Choosing to breastfeed or bottle-feed is a very personal decision for mothers. The American Pregnancy Association recommends breastfeeding if possible, but many mothers find it difficult or inconvenient. Bottle-feeding a baby is not necessarily unhealthy, and many babies thrive on formula. Parents need to be well-informed before making the decision to bottle-feed or breastfeed, as both have their advantages and disadvantages.
One of the advantages of breastfeeding is that breast milk contains all the nutrition a baby needs, as long as the mother leads a healthy lifestyle and eats a nutritious diet. Breast milk contains some nutrients that are not present in formula, and because of this, breastfed babies are less likely to have skin problems, asthma, allergies and ear infections. Breast milk is also easier to digest and is the best way to meet the nutritional needs of a baby. Breastfeeding is free, does not require any preparation and is always the right temperature.
Breastfeeding can be very demanding, especially in the first few months, as babies need to eat as often as once an hour, day and night. For some mothers, breastfeeding can also be painful in the beginning, until the baby learns how to breastfeed properly. A mother also needs to lead a healthy lifestyle and always be present when the baby needs to eat. A working mother must pump and bottle breast milk at work to be able to provide the food for her baby. Pumping can take longer than breastfeeding and has to be done multiple times a day to maintain the supply.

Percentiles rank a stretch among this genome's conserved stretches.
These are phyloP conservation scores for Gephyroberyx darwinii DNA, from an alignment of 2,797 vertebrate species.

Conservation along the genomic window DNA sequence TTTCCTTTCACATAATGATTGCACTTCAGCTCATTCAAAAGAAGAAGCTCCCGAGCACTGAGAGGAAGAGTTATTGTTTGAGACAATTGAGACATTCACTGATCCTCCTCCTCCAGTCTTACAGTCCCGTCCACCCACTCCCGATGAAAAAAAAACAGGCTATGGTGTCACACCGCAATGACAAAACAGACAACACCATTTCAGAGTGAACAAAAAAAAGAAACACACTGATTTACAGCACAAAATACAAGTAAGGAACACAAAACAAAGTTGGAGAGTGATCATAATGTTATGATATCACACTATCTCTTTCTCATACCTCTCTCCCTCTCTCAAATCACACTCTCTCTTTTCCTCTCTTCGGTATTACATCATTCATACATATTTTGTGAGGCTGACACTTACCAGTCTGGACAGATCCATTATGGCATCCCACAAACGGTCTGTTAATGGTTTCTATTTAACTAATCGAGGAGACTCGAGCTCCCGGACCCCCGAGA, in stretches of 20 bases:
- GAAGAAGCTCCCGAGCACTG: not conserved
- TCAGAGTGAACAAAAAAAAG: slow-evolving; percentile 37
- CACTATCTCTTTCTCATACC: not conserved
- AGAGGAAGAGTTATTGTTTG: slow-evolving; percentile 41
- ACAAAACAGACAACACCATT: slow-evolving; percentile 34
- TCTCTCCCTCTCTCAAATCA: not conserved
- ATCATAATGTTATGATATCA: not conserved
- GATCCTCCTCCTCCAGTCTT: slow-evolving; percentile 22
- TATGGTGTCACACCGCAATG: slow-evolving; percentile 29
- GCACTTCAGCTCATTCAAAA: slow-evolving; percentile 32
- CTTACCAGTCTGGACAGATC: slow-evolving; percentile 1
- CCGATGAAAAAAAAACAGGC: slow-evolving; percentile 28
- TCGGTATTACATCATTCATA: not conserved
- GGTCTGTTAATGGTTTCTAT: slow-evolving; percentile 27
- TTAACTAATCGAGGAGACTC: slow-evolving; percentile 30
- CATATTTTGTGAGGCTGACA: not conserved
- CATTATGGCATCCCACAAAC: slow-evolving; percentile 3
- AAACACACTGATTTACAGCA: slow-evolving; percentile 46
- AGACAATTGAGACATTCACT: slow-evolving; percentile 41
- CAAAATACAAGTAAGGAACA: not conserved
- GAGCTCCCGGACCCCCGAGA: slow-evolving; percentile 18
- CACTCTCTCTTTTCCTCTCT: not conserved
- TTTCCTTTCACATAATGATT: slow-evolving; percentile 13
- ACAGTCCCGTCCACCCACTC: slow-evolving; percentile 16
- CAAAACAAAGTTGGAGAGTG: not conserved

Many parents find bottle-feeding to be very convenient because Mom can have somebody else feed the baby and wake up during the night -- at least part of the time. Bottle-feeding can also help fathers feel more included in the baby's life, as Dad can bond with baby during feedings. Babies who are bottle-fed usually feel fuller for longer periods of time, as the formula takes more time to digest, which means they need to be fed less often. Mothers also do not need to follow specific nutritional guidelines; therefore, they can diet or drink caffeine, among other restrictions for breastfeeding moms.
One of the disadvantages of bottle-feeding is the cost. Depending on the formula brand, bottles and other accessories, bottle-feeding can cost parents between £35 and £128 a month at the time of publication, according to the American Pregnancy Association. Bottle-feeding also means that parents need to prepare bottles and wash them multiple times a day. While some babies drink their bottles cold or at room temperature, many prefer the formula warm. This can be a disadvantage for parents, as heating up bottles takes time and it can be inconvenient to warm bottles when you're not at home.